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Exploring Nix & Haskell Part 1: Project Setup

Christian Henry 14 September, 2018 | 8 min read

I've been working a lot with Nix and Haskell lately, and I thought now would be a good time to pause and write about it before I either forget what I've learned or forget why I found it difficult in the first place.

This is the first of a series of posts, with the overarching goal of building up a deterministic Haskell development environment using Nix, including a modern IDE experience and any tooling built-in. I've seen a lot of Haskell posts recently expressing frustration at the initial developer experience, and hopefully this can help alleviate that. This means that while we'll end each post with a valid, working environment, along the way I'll try to also explain the individual pieces as much as I understand them, so we can build up more of an intuition of what each piece does.

This first post will cover:

  • why choose Nix for your Haskell environment
  • pinning haskellPackages for your project
  • setting the GHC version you want
  • overriding haskell packages
  • getting documentation for your packages and enabling Hoogle

I will assume basic knowledge of Nix (i.e. this makes sense to you) and some basic knowledge of the Haskell ecosystem (but not much). Having read project0 and project1 of https://github.com/Gabriel439/haskell-nix is also probably useful. I will try to provide full in-line examples wherever possible so you can follow along; if you get stuck, the end code for this post, with intermediate steps, can be found here.

Why Nix

First of all, why use Nix for your development environment at all instead of Stack, the main alternative? To be clear, I think Stack is quite good at getting a development environment up quickly and painlessly – if you'd like to read more about it, the stack guide is pretty good, and the first few sections of this post are awesome for understanding how to get it working with your IDE and explaining some of the gotchas.

With that aside, there are a few reasons for choosing Nix-based development:

  1. Nix makes managing non-Haskell dependencies pretty easy
  2. With Nix, you can make your entire developer environment completely reproducible,in the style of a lightweight vagrant. Think: all command line tools declaratively defined, IDE with all the right plugins, etc.
  3. Most GHCJS frameworks don't play too well with Stack. I've been playing aroundwith reflex and obelisk recently, and while you could probably get things working eventuallywith Stack, it's not the primary, supported method.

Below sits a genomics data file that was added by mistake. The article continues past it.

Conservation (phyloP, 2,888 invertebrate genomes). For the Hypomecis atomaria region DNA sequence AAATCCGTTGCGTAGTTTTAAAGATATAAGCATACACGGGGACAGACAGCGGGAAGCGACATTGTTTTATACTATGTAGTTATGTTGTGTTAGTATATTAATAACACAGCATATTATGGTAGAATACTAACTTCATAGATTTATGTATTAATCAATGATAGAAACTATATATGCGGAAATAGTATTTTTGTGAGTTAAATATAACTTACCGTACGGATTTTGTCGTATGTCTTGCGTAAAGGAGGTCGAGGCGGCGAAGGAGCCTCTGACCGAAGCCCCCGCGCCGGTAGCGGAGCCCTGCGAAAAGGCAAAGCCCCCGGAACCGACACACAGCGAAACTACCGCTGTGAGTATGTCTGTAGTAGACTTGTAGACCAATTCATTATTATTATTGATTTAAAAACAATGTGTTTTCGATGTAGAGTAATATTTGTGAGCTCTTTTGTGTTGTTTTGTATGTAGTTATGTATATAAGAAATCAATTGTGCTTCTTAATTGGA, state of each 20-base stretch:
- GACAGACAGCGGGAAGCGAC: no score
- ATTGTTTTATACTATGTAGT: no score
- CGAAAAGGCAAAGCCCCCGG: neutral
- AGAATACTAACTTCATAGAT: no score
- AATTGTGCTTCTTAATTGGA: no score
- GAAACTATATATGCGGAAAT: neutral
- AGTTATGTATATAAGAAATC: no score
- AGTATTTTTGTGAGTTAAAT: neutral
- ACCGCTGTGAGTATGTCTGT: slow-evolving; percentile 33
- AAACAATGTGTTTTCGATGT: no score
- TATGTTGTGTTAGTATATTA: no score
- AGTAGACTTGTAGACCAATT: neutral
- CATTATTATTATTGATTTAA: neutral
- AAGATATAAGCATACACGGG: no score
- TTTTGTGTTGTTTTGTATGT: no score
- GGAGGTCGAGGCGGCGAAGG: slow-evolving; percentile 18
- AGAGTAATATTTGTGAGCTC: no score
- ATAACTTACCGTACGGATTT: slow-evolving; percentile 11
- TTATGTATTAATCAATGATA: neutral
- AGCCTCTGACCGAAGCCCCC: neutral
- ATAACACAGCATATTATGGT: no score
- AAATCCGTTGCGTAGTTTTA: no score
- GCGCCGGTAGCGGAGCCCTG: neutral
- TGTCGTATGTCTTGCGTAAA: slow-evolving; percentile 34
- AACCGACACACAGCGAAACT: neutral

4. Nix is more powerful. It's a full language and, while I think it's more complicated,it does have a MUCH higher upper bound for what you can do with it.


Enough why, let's get started! We're going to use a cabal file that's pretty basic but has a few extra dependencies so we can see when things are getting downloaded / built from source:

name:                nix-test
license:             BSD3
license-file:        LICENSE
build-type:          Simple
extra-source-files:  ChangeLog.md
cabal-version:       >=1.10

executable nix-test
  main-is:             Main.hs
  build-depends:      base >=4.9
                    , containers
                    , lens
                    , text
  hs-source-dirs:      src
  default-language:    Haskell2010

Then you'll want to do a cabal2nix . > default.nix to generate a derivation from that. Remember to run cabal2nix any time you change your cabal file!

Note that by default, Nix will require a LICENSE file for your project.

Pinning your haskell packages

The absolute minimum derivation, which we'll be building on (call it release.nix), is as follows:

  pkgs = import <nixpkgs> { };
  { project1 = pkgs.haskellPackages.callPackage ./default.nix { };

The main thing I don't like about this is that it uses whatever "nixpkgs" is floating around your system. Instead, let's pin to a specific commit of a stable channel using nix-prefetch-git:

$ nix-env -i nix-prefetch-git # if you don't have it
$ nix-prefetch-git https://github.com/nixos/nixpkgs-channels.git refs/heads/nixos-18.03 > nixos-18-03.json

which generates:

  "url": "https://github.com/nixos/nixpkgs-channels.git",
  "rev": "8b92a4e600458c01ab0a72f2492eb7120e18f9bc",
  "date": "2018-09-02T16:06:16+02:00",
  "sha256": "1s28c24wydfiqkbz9x7bwhjnh2x4qr010p18si7xdnfdwrxn5mh1",
  "fetchSubmodules": true

Then to use it in your nix file, you'd use a combination of readFile, fromJSON, and fetchFromGitHub. In it's own file (call it pkgs-from-json.nix), this looks like:

  bootstrap ? import <nixpkgs> {}
, json
  nixpkgs = builtins.fromJSON (builtins.readFile json);
  src = bootstrap.fetchFromGitHub {
    owner = "NixOS";
    repo  = "nixpkgs-channels";
    inherit (nixpkgs) rev sha256;
  import src {} 

and is used in release.nix by changing that file to:

  pinnedPkgs = import ./pkgs-from-json.nix { json = ./nixos-18-03.json; };
  { project1 = pinnedPkgs.haskellPackages.callPackage ./default.nix { };

If you want to see which haskell packages are pinned for that commit, you can go to hackage-packages.nix for that "rev". So for the JSON above, that file would be this link. Then you can either CTRL+F there or download that file and search locally to see which version of a given dependency is pinned.

Setting GHC version

But which version of GHC are we using? One way would be to search for "base" (with the quotes) and backtrack to the version of GHC from that (GHC release notes show included library versions).

Instead, my favorite way is via nix repl, made easier by the fact that we extracted our pinning function to its own file. Since haskellPackages is an alias for haskell.packages.<default-ghc-version>, we can do the following:

$ nix repl
nix-repl> pkgs = import ./pkgs-from-json.nix { json = ./nixos-18-03.json; }
nix-repl> pkgs.haskellPackages.ghc